It’s been a while since I’ve wrote about culinary school hasn’t it? Since I last wrote, I’ve completed my first semester, had Christmas break in between, and moved on to second semester.
By the end of first semester, we moved from making bread to making cookies, tarts and pies– something I loved doing. I’ve never made as many cookies, both in variety and quantity, as I did in the cookie unit. The pie and tart unit was equally interesting; pictures cannot do justice how delicious these were. What is missing from my photo round up are the baked goods we made for the Holidays; you’ll have to use your imagination to picture fruit cakes, Stollens and ginger bread houses.
[The result of a cookie round-robin day required by a 2-partner group]
[Baked Macaroon Cookies, Dipped in Chocolate]
The single most important lesson, or break through if you will, that I learned in first semester is that passion is what sets good chefs apart from remarkable chefs. I’m risking burning a few metaphorical bridges by the mention of this, but having a teacher that is fully immersed and fascinated by food makes a world of a difference. Not to say that my previous chef didn’t posses this quality, it’s just that my current teachers make it crystal clear.
[Piped Spritz Cookies]
By the end of last semester, it was almost daunting to go into class– my skill class lost that luster that it once had. It was a combination of running out of steam from the daily 4:45 wake up calls, and an uninspired instructor that made the task daunting. It got to the point where I was faintly question whether I made the right choice. I had an entire month in between semesters where this question was constantly purring—there wasn’t a doubt in my mind that I love the industry, the doubt existed in whether I was ready to pursue this full time. Then came the first day of the semester, and it was as though my drive was brought back to life. I have some remarkable mentors this semester; they have industry experience, but also the ability to inspire and kindle a student’s interest in the field.
My courses in second semester are similar, with one exception: my wine and dine class has been replaced by a dessert planning and management class—which, by far, is my favorite course.
[My partner, Sarah, dipping the piped lady fingers]
[Snapshot of Piped Ladyfingers, and Piped Spritz Cookies]
[Close-up of the more successful Ladyfingers]
To sum up first semester, I’ve compiled a list of F.A.Q to answer some of questions that I’ve received. By the way, I love all your e-mails and comments, and rest assure that while time might not permit me to respond to every single one, I read them all (…so keep ‘em coming)
How much did it cost you to go to culinary school?
My tuition falls just under $3,500 CAD/year. This, however, doesn’t include any overhead costs such as commuting, textbook or material fees. More realistically, I spend close to $5,500/year– without living expenses.
[Mixed Fruit Tarts with Apricot Glaze]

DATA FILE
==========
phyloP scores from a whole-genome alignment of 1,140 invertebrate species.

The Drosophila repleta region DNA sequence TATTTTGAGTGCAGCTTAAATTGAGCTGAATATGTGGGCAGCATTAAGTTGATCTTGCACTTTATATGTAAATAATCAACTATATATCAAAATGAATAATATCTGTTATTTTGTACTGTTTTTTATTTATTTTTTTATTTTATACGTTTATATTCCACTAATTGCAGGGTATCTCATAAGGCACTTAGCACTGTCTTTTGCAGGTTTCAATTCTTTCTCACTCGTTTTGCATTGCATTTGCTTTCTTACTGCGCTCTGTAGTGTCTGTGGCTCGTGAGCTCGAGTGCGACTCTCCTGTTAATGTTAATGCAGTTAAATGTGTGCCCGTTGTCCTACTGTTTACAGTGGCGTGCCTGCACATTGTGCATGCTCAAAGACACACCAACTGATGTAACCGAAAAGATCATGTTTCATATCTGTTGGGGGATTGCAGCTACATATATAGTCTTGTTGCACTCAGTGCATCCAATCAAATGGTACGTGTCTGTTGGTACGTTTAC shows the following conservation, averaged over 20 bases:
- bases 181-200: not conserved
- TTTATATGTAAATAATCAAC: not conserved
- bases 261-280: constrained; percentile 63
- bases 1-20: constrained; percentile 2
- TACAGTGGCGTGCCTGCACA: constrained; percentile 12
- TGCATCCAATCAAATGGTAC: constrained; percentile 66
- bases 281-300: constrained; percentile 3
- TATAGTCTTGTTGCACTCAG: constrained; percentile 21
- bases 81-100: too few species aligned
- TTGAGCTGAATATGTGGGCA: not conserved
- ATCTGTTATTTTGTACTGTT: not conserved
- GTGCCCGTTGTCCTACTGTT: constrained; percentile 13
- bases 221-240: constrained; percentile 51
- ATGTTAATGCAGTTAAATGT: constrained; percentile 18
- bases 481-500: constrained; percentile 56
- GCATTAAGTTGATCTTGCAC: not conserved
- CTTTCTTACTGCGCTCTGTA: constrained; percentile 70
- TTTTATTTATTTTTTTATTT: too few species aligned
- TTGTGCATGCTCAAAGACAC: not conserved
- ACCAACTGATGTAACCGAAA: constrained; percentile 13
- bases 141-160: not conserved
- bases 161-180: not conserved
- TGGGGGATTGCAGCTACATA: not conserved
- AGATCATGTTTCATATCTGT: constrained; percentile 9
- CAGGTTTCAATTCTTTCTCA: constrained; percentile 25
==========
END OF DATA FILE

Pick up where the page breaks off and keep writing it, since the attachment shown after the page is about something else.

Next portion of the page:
What time does your class start for you to have to wake up at 4:30 am – 4:45 am?
My skill classes start at either 7:30 am or 7:00 am, depending on the day. I live about 45 minute car ride outside of Toronto, so I need to catch the 5:30 bus to make it to school before ~6:30 am. This gives me just enough time to grab a coffee, change into my whites, organize my recipes for the day, and get to class. Not all classes start at this time, but this timetable worked best for me—on most days, I’m done before 2:00 pm.
How long is your program?
The pastry arts program at my school is 4 semesters—it takes about 2 years to complete.
[Raspberry White Chocolate Tarts, ready to be packaged]
[Raspberry White Chocolate Tart Closeup]
What happens with all the baked goods that you guys make in class?
If our products are successful, they are packaged and sent to the school’s retail shop. The retail shop is open daily, and anyone can come by the school and purchase our creations. We also have the option to buy our work at cost—the funds go back into our program.
[Collection of mixed tarts. Top Left: Raspberry, Butter Cranberry, Apple. Middle: Key Lime, Chocolate, Coconut. Bottom: Chocolate Espresso, Raspberry, Lemon]
How do you juggle work, school, commuting, and you’re social life?
I juggle it in a very haphazardly way. Time management has never really been my forte, and most times I’m treading just to keep my head above water. Commuting sucks the life out of me, but I really don’t have much of a choice. I would like to say that I get work done on the train, but half the time, I doze off to the numbing noise of commuter chatter. I quit my job at the end of first semester because it was taking away from any time with friends and family— yes, I’m slightly poorer now, but gained some much needed down time on weekends and evenings.
[Chocolate Cream Pie]
I’ve made bread at home before and it’s not as hard as you made it seem.
I might agree with you on this one, but I only have experience making bread at a commercial capacity. You have to understand that learning to make something new, on a tight schedule, and being marked on it, is by no means easy.
Nope! The regret would have been not going to culinary school.